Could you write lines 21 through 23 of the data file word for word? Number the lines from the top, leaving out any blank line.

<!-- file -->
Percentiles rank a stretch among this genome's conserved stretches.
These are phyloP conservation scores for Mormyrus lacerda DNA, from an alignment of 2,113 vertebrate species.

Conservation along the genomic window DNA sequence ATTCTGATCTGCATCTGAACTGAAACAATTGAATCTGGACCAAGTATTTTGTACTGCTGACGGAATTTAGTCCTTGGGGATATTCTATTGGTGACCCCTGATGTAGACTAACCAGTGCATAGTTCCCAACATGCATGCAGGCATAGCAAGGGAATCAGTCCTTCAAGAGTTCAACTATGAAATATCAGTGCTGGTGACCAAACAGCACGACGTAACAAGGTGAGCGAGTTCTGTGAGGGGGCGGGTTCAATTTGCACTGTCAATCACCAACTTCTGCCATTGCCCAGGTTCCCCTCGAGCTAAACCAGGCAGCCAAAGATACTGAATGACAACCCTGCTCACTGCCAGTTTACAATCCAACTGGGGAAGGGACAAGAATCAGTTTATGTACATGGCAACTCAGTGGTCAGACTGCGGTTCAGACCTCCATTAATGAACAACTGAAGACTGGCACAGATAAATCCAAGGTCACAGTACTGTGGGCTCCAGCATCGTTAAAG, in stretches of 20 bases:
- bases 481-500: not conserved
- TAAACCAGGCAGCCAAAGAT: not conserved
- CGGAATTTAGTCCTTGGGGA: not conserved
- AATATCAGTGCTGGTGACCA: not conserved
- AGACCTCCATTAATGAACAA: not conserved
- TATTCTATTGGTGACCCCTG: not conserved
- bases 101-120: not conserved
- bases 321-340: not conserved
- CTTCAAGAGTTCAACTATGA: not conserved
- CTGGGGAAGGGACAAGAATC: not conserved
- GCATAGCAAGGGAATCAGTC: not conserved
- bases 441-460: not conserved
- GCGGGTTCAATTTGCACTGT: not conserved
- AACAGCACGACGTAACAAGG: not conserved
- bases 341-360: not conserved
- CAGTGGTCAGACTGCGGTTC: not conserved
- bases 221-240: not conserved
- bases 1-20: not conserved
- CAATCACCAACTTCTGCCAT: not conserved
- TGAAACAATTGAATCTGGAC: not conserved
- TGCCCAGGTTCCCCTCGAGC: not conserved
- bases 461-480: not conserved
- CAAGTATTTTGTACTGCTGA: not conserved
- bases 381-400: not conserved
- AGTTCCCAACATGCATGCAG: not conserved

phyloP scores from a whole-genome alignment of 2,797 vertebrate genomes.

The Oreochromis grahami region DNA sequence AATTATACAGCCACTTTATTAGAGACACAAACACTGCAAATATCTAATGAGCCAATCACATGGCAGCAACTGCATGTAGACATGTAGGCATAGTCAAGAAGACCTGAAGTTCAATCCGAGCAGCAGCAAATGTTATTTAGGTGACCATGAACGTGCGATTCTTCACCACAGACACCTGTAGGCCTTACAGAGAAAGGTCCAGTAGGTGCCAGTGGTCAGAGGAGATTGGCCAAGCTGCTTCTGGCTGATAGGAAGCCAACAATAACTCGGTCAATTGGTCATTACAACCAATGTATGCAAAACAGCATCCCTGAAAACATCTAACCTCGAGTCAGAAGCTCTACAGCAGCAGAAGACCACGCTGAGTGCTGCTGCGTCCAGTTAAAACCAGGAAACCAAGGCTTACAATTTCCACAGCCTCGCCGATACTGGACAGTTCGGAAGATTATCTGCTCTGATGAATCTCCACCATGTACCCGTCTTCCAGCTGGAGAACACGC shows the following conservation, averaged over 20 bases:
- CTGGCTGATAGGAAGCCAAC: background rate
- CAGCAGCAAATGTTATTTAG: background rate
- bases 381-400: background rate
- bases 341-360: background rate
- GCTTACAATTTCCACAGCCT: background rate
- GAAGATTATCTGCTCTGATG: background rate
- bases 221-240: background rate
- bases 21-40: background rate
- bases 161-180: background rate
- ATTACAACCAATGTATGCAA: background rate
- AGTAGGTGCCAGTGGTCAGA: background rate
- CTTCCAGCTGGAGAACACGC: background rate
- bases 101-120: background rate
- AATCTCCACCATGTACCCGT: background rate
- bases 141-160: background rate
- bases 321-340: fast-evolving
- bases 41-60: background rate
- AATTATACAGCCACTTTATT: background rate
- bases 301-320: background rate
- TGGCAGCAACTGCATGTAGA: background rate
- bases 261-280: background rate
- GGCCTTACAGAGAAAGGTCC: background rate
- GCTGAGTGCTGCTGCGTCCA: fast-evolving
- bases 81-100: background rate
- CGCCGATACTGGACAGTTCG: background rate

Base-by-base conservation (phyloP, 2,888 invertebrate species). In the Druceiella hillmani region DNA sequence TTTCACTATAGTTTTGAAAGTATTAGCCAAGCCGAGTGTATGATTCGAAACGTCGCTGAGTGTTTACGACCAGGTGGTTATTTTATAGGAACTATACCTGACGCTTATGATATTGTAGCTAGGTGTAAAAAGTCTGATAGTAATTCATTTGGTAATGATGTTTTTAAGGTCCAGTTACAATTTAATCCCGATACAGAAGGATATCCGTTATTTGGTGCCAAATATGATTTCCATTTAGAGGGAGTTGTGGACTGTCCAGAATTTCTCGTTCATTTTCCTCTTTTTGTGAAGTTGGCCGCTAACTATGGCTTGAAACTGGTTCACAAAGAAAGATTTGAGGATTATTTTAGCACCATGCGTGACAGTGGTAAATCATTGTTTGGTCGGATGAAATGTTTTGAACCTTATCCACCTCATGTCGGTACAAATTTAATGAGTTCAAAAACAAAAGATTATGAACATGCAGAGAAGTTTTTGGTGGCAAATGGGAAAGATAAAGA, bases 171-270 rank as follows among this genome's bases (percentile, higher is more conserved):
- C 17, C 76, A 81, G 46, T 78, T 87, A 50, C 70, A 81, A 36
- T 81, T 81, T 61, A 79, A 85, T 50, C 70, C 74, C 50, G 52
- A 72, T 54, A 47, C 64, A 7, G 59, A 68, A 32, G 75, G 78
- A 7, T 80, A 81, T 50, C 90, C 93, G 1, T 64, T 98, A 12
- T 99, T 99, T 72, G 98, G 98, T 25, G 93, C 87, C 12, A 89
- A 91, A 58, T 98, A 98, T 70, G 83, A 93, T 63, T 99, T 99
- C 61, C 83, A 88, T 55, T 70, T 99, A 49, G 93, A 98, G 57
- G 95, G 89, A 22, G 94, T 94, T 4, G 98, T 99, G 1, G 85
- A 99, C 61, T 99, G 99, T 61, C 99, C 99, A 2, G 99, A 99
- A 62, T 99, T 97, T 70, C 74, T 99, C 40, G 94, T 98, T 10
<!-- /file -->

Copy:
- bases 1-20: not conserved
- CAATCACCAACTTCTGCCAT: not conserved
- TGAAACAATTGAATCTGGAC: not conserved